It was 20 years the other day since Ukraine and Russia signed the so-called comprehensive treaty which laid down the fundamental principles of the two states’ official relations. Russia’s war against Ukraine is in its fourth year, Crimea and a part of the Donbas are occupied (Russia admits this fact, as far as Crimea is concerned), more than 10,000 Ukrainian citizens were killed and still more remain disabled, more than a million Ukrainians were forced to migrate, lost their housings, and suffered other losses.
Russia’s foreign ministry made a cynical statement the other day, which says that Ukraine-Russia relations are “far from the Treaty’s spirit and letter.” It claims that this was caused by the “2014 coup d’etat in Kiev” and “totally unfriendly steps of the current Kiev authorities.” As a classic said, “You are to blame just because I’m hungry.” The symptoms of an aggressor were evident as far back as the early 1990s. The proof of this can be found in a series of debates on the Treaty’s content.
KYIV, FEBRUARY 8, 1995. THE HEADS OF THE OFFICIAL DELEGATIONS OF UKRAINE AND RUSSIA INITIALED A DRAFT GENERAL POLITICAL TREATY BETWEEN THE TWO COUNTRIES. RUSSIAN VICE PREMIER OLEG SOSKOVETS AND HIS UKRAINIAN COUNTERPART YEVHEN MARCHUK AFFIXED THEIR SIGNATURES TO THE DOCUMENT. MARCHUK AND SOSKOVETS ALSO SIGNED INTERGOVERNMENTAL AGREEMENTS ON FREE TRADE AND STATE BORDER CHECKPOINTS, THE PROTOCOL ON IMPLEMENTING THE REEXPORT AGREEMENT, AS WELL AS AGREEMENTS ON MERCHANT SHIPPING AND DOUBLE TAXATION AVOIDANCE (INTERFAX.COM.UA)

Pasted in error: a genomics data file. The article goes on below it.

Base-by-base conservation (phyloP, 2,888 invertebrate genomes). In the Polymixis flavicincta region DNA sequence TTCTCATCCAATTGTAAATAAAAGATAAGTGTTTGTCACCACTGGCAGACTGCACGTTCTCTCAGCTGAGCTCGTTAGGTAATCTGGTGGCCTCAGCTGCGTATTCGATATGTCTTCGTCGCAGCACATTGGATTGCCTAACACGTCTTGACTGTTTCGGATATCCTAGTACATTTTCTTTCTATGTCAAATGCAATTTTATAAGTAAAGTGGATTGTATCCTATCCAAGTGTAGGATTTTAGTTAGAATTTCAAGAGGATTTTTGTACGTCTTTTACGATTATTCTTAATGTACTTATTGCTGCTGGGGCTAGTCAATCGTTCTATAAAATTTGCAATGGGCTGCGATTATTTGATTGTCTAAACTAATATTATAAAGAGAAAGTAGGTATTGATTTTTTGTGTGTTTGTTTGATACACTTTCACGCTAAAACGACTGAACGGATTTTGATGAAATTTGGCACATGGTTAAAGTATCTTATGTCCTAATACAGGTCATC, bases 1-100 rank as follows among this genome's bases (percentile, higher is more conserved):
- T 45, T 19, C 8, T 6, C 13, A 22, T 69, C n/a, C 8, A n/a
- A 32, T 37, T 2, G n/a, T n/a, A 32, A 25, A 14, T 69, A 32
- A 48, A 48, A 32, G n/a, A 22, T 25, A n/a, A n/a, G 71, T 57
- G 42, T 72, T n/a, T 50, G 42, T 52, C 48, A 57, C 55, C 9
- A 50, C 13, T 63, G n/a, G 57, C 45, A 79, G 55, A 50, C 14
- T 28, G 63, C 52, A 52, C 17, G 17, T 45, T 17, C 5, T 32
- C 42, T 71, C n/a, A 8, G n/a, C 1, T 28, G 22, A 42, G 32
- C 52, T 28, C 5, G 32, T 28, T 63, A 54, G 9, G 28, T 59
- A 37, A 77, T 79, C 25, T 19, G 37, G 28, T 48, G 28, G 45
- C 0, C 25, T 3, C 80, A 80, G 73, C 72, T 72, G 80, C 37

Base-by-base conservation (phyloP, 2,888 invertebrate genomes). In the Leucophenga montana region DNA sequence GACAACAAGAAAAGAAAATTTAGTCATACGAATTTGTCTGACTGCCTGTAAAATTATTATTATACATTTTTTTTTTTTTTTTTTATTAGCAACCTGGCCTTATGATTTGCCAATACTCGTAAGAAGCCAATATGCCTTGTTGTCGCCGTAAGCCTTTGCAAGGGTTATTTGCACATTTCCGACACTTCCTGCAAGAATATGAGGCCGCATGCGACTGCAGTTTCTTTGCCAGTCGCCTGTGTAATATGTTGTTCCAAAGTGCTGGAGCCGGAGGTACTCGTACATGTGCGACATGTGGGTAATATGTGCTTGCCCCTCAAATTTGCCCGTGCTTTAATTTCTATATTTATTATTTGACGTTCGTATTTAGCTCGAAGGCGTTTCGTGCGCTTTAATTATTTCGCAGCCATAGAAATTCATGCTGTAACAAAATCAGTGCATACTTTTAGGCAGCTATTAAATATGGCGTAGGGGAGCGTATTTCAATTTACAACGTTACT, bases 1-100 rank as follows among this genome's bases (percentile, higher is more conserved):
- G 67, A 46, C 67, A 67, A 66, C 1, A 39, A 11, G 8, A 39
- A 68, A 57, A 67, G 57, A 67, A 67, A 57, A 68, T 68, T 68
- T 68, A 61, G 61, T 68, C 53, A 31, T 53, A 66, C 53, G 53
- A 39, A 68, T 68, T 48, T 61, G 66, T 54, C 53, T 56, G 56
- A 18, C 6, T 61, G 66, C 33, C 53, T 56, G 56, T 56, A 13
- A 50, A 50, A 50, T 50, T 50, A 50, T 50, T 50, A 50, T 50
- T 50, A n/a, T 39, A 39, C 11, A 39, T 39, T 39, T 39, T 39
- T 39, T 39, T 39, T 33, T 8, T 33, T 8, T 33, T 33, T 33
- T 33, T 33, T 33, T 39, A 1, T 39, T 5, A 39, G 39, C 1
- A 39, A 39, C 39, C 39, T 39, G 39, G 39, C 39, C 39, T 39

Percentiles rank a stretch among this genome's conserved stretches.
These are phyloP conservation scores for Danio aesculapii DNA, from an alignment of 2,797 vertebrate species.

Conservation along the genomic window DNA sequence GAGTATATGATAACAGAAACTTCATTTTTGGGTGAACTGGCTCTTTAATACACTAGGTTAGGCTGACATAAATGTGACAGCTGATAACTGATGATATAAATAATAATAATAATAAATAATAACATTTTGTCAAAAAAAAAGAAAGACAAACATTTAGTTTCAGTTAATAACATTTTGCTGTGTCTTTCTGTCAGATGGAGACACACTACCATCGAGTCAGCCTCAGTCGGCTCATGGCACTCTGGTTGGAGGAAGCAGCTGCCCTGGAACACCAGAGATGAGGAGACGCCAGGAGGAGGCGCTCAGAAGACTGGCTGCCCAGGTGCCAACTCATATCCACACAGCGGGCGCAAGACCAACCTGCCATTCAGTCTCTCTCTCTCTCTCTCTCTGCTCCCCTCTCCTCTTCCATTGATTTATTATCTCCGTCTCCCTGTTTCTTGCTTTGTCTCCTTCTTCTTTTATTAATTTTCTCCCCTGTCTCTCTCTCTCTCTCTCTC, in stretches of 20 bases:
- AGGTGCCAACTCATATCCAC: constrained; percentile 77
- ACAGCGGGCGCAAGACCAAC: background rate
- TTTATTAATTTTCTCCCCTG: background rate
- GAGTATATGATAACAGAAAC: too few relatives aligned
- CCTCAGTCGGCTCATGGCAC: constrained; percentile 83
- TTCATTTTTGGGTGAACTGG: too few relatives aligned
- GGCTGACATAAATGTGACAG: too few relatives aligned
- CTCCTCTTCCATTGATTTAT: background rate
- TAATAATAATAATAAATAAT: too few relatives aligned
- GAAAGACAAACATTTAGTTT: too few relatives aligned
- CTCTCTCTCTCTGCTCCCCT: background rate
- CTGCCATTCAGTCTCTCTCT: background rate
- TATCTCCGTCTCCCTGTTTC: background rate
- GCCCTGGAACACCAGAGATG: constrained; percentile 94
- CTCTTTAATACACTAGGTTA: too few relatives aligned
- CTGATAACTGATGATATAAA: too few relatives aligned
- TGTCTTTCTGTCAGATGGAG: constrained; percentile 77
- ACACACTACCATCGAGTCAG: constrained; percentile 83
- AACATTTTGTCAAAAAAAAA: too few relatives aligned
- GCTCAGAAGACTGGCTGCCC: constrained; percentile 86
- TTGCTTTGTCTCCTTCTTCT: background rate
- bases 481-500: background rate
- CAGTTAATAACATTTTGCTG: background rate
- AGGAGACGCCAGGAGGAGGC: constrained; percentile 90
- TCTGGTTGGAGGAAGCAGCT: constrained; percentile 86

The Day has had an interview with Yevhen Marchuk, former Prime Minister of Ukraine (1995-96), ex-chairman of the Security Service of Ukraine (1991-94), representative of Ukraine in the security subgroup of the Trilateral Contact Group in Minsk. Marchuk directly participated in drawing up this document and conducted the decisive talks about the final approval of it at the level of both countries’ presidents.
“THE DISPUTES WERE SO HEATED THAT THEY HINDERED THE WHOLE WORK ON THE TREATY”
Mr. Marchuk, as far as The Day knows, you not only took part in drawing up what is known as Treaty on Friendship and Partnership between Ukraine and the Russian Federation, but also played a key role in upholding this document’s crucial provisions which Russia was unwilling to accept. Now that the war has been going on for three years, the commitments and responsibility of Russia is a question of paramount importance.
“I and Oleg Soskovets (who replaced Yury Dubinin) headed the Ukrainian and Russian sides, respectively. What is popularly known as Comprehensive Ukrainian-Russian Treaty is also unofficially called basic. This treaty lays down almost all the basic components of interstate Ukrainian-Russian relations after the collapse of the USSR. Besides, as lot of other, more particular and specialized, treaties were drawn up, discussed, and signed. The basic treaty as such regulates the principles of interstate relations between Ukraine and Russia as independent states. The difficulty was that, concurrently with the basic treaty, several agreements on the partition of the Black Sea Fleet, Ukraine’s gas debts to Russia, and a number of agreements on cooperation in various fields, were also being drawn up.”